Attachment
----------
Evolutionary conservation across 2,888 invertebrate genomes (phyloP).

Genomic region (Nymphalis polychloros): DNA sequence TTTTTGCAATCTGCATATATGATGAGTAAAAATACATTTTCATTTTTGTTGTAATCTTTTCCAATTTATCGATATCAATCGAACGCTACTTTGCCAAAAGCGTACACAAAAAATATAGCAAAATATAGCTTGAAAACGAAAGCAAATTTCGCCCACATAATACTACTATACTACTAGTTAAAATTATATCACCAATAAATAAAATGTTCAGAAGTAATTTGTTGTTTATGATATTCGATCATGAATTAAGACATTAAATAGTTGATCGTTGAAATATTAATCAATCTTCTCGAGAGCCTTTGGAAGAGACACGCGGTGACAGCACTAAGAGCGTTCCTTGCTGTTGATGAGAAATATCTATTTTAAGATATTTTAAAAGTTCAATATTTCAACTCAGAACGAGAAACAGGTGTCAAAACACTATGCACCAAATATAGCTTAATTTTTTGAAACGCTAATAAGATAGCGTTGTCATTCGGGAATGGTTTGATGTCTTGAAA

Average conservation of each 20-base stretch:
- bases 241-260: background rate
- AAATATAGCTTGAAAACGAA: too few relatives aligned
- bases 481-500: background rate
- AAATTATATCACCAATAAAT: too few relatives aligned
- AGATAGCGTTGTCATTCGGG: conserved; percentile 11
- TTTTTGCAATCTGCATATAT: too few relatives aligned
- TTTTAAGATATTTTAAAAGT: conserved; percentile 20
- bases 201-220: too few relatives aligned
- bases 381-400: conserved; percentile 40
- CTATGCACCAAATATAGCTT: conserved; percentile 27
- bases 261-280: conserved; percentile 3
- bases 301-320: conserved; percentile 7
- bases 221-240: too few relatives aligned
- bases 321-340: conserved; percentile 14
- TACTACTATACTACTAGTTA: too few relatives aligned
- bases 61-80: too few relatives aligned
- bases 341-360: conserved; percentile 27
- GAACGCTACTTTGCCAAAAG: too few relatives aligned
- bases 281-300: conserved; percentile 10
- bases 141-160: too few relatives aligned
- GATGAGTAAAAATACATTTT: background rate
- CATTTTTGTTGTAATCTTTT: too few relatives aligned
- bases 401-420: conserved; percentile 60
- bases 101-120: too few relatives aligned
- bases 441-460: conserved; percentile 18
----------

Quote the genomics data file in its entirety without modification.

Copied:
Evolutionary conservation across 2,888 invertebrate genomes (phyloP).

Genomic region (Nymphalis polychloros): DNA sequence TTTTTGCAATCTGCATATATGATGAGTAAAAATACATTTTCATTTTTGTTGTAATCTTTTCCAATTTATCGATATCAATCGAACGCTACTTTGCCAAAAGCGTACACAAAAAATATAGCAAAATATAGCTTGAAAACGAAAGCAAATTTCGCCCACATAATACTACTATACTACTAGTTAAAATTATATCACCAATAAATAAAATGTTCAGAAGTAATTTGTTGTTTATGATATTCGATCATGAATTAAGACATTAAATAGTTGATCGTTGAAATATTAATCAATCTTCTCGAGAGCCTTTGGAAGAGACACGCGGTGACAGCACTAAGAGCGTTCCTTGCTGTTGATGAGAAATATCTATTTTAAGATATTTTAAAAGTTCAATATTTCAACTCAGAACGAGAAACAGGTGTCAAAACACTATGCACCAAATATAGCTTAATTTTTTGAAACGCTAATAAGATAGCGTTGTCATTCGGGAATGGTTTGATGTCTTGAAA

Average conservation of each 20-base stretch:
- bases 241-260: background rate
- AAATATAGCTTGAAAACGAA: too few relatives aligned
- bases 481-500: background rate
- AAATTATATCACCAATAAAT: too few relatives aligned
- AGATAGCGTTGTCATTCGGG: conserved; percentile 11
- TTTTTGCAATCTGCATATAT: too few relatives aligned
- TTTTAAGATATTTTAAAAGT: conserved; percentile 20
- bases 201-220: too few relatives aligned
- bases 381-400: conserved; percentile 40
- CTATGCACCAAATATAGCTT: conserved; percentile 27
- bases 261-280: conserved; percentile 3
- bases 301-320: conserved; percentile 7
- bases 221-240: too few relatives aligned
- bases 321-340: conserved; percentile 14
- TACTACTATACTACTAGTTA: too few relatives aligned
- bases 61-80: too few relatives aligned
- bases 341-360: conserved; percentile 27
- GAACGCTACTTTGCCAAAAG: too few relatives aligned
- bases 281-300: conserved; percentile 10
- bases 141-160: too few relatives aligned
- GATGAGTAAAAATACATTTT: background rate
- CATTTTTGTTGTAATCTTTT: too few relatives aligned
- bases 401-420: conserved; percentile 60
- bases 101-120: too few relatives aligned
- bases 441-460: conserved; percentile 18